DIMENSIONS AND WEIGHT
If you’ve been following this series of Handgun Showdowns you’d be familiar with how we normally compare handguns.
Full size handguns most of the time are great for home defense, competitive shooting and hunting (in the case of handguns chambered for 10mm at least).
But since they’re bigger, it’s automatically assumed that an ultra-compact, a sub-compact or even a compact handgun would beat them out when it comes to concealed carry.
Smaller guns are just inherently easier to carry concealed. That’s why we don’t bother talking too much about carrying a full size handgun concealed. There’s no point.
Not this time though. All SIG P320 pistols having a modular design means these can be great for almost everything — provided you’re willing to spend extra on the Caliber X-change kit, more on that below.
The full size SIG P320 chambered in .45 ACP can be had in a compact frame by changing the grip module. When converted, the SIG P320 will have a longer slide and barrel while having a shorter grip and shorter dust cover, giving it a bit of a railed 1911 look.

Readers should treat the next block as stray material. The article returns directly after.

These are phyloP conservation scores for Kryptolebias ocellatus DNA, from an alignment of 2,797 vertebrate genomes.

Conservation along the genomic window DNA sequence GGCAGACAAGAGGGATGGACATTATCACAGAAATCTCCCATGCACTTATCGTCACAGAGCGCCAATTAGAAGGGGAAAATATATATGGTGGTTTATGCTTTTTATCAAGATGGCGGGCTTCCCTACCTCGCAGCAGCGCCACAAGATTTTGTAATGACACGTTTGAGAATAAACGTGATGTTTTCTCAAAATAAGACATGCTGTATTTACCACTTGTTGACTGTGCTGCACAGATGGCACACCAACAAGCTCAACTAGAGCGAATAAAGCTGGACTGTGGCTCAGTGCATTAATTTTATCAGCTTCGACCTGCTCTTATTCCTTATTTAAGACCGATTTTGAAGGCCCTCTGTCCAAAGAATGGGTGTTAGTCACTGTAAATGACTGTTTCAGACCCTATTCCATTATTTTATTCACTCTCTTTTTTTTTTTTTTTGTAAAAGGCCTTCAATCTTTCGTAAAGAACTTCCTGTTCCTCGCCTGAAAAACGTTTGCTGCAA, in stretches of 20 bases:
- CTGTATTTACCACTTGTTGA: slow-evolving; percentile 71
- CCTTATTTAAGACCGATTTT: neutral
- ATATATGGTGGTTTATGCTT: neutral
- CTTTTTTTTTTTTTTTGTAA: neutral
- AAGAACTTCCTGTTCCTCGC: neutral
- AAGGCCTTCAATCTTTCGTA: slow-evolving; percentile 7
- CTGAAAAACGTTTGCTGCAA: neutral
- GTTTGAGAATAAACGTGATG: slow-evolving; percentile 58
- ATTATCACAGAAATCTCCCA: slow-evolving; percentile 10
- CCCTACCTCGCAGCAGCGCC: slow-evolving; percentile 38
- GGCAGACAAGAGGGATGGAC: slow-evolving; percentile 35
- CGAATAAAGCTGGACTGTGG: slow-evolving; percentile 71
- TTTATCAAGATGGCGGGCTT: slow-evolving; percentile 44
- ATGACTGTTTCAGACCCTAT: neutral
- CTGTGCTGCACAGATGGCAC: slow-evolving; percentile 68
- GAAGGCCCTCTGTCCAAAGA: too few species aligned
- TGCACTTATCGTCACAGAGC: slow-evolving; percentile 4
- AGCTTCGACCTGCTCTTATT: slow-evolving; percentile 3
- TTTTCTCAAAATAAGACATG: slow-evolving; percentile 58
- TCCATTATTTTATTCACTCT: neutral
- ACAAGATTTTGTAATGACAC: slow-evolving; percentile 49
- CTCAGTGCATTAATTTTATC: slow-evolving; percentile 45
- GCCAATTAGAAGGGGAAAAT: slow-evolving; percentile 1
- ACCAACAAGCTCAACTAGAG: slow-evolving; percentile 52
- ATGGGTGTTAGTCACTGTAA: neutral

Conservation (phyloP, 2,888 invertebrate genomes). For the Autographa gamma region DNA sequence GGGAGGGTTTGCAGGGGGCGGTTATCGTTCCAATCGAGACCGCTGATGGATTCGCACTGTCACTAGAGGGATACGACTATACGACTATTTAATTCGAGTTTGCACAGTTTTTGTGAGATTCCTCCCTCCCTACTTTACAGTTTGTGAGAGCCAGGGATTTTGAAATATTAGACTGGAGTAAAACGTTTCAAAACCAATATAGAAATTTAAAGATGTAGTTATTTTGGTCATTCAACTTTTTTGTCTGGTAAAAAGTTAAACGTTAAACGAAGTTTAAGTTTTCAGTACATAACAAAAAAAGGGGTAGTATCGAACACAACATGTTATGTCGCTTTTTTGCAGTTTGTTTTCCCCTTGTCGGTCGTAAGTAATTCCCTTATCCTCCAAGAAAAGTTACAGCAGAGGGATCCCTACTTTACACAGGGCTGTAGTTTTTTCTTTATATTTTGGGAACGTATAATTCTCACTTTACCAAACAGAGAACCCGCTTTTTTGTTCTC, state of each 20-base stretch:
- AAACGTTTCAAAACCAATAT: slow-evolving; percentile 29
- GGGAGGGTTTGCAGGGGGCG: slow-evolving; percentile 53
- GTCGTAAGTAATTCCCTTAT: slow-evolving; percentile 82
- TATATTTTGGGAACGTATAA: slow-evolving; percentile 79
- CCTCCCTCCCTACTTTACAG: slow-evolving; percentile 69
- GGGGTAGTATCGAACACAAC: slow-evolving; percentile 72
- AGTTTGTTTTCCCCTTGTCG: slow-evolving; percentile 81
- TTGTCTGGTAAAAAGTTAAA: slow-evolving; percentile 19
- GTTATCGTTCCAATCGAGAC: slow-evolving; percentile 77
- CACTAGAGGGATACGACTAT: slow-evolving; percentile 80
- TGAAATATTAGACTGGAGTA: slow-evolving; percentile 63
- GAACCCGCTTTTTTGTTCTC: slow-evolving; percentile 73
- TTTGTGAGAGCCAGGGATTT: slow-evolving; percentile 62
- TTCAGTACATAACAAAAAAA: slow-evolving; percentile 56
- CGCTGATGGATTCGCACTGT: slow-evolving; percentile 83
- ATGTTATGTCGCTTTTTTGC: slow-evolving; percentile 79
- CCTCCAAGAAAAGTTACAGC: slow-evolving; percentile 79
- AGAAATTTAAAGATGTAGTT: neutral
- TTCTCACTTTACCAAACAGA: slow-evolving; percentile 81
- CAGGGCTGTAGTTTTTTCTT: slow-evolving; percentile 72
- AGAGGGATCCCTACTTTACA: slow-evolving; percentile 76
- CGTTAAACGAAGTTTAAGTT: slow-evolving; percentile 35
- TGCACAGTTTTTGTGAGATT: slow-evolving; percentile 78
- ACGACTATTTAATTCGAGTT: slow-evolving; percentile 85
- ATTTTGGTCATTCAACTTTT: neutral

This compact version has an overall height of 5.3 inches which is two tenths of an inch shorter than the full size P320 and seventeen hundredths of an inch shorter than the Glock 21. The compact frame’s width measures the same as that of the full-size version though, which makes it three hundredths of an inch thicker than a Glock 21.
Converting the full size P320’s frame from a full size to a compact makes it easier to carry concealed as the shorter grip will not print as easily as full size grips.
Some Glock fans might cry foul when they see the comparison of dimensions above — they might say the comparison of compact pistols should be between the compact SIG P320 in .45 ACP and the Glock 30.